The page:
Greg Clark is your man for combing through documents for fine detail, but not for getting his knickers in a twist about what he finds (and at the eleventh hour and fifty-ninth second, too). So it was never very likely that he first got into a last-minute lather over the Hinkley Point project, then talked Theresa May into doing the same – and finally succeeded in getting the whole project called in.
Henry Hill was correct in anticipating on this site yesterday that, rather, the Prime Minister made the crucial decision herself – over the heads of an out-manoeuvered EDF, protesting unions, bewildered business chiefs and Chinese businessman preparing to celebrate the deal over a “Somerset/French/Chinese fusion menu” featuring Cantonese-style pork crackling, Hoin sin lamb skewers and Thai-scented beef fillet.
Three lessons can be drawn from these events.
First, that though it would be wrong to claim that Nick Timothy now runs the Government, it is fair to point out that he and the Prime Minister tend to think as one. Her co-Chief of Staff and former SpAd made his security concerns about George Osborne’s Hinckley Point deal plain in his very first column for this site. This morning’s papers are full of quotes from it. Were ConservativeHome even more commercially-minded than it is, we would throw a paywall around the lot and make our proprietor an additional fortune.
Second, that May has not abandoned her Home Office habit of taking important decisions herself, and thus calling for more paper rather in the manner – as Ferdinand Mount once wrote of Keith Joseph – of looser people calling for more wine. What she is doing over Hinkley Point she has already done recently over the takeover of ARM Holdings. “This is my method,” she told Francois Hollande. It shows an admirable devotion to duty. But whether what was sustainable as Home Secretary will be so as Prime Minister is another matter.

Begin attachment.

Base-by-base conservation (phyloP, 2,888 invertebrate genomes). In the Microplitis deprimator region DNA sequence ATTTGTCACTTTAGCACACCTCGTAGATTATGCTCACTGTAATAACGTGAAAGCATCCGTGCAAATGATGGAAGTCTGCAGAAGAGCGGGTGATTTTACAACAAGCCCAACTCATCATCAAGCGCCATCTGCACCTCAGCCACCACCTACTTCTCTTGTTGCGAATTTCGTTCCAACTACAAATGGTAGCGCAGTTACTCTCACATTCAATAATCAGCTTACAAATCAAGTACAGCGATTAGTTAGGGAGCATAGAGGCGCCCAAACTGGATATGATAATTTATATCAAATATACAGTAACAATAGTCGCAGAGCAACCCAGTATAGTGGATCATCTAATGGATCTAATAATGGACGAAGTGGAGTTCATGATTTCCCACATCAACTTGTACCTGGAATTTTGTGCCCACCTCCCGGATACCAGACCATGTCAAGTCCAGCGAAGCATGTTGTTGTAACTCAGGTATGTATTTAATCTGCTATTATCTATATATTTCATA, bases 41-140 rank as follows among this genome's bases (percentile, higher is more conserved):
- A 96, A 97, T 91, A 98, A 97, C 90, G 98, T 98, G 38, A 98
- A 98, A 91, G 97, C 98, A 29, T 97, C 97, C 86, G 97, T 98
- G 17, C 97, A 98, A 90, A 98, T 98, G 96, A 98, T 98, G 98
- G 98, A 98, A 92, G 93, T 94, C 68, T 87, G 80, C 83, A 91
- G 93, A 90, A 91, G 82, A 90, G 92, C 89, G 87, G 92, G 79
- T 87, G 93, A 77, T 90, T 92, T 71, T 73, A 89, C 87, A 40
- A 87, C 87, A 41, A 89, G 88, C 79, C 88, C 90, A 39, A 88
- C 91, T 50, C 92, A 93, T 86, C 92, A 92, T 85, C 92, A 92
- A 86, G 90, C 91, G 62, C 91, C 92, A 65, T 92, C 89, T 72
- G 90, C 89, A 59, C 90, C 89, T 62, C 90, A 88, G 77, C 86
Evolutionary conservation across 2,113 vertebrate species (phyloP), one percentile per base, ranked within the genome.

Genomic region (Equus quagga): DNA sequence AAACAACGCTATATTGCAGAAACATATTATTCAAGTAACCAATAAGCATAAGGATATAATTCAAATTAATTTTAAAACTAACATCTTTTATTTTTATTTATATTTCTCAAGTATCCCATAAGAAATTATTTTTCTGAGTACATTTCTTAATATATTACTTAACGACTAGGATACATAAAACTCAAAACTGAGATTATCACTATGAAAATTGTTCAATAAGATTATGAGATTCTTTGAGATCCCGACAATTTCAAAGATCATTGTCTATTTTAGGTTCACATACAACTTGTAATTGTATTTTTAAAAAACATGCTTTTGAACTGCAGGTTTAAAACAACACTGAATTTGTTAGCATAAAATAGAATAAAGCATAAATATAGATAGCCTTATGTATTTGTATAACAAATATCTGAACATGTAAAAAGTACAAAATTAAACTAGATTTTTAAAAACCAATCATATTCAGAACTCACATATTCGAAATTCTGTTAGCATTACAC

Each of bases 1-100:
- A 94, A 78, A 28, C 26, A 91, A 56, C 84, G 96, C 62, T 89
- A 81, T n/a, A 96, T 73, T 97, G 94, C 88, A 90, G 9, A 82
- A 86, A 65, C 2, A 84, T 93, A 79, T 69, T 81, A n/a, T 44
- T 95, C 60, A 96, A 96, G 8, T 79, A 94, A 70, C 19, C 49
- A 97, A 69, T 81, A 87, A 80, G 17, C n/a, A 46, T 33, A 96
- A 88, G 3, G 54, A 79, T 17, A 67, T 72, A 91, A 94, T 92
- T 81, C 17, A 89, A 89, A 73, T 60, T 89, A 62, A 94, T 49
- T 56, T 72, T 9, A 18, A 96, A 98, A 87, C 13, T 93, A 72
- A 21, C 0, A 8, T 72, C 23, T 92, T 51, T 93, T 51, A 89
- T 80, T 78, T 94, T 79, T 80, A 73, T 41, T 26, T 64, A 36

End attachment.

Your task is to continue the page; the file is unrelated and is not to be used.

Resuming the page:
Third, that the Age of Osborne, as Janan Ganesh almost titled his biography of the former Chancellor, is well and truly over. His plan for a surplus no longer exists (though it is uncertain what will replace it). The future of his Northern Powerhouse strategy is a questionmark. Now his tilt to China has been smartly reversed. Out goes an instinct for tactical “dividing lines” and bold strategic gambles. In comes the view that politics “isn’t a game”, and a stress on security concerns.
In addition to these political points, there are wider ones. Energy policy involves balancing a) security of supply; b) value for money; c) reducing carbon emissions, and d) keeping the lights on. You might not like Osborne’s Hinkley Point plan, but at least he had one – after years of dithering by successive governments – that would help meet at least two of these four objectives. If May doesn’t care for it, we need alternative proposals, and soon.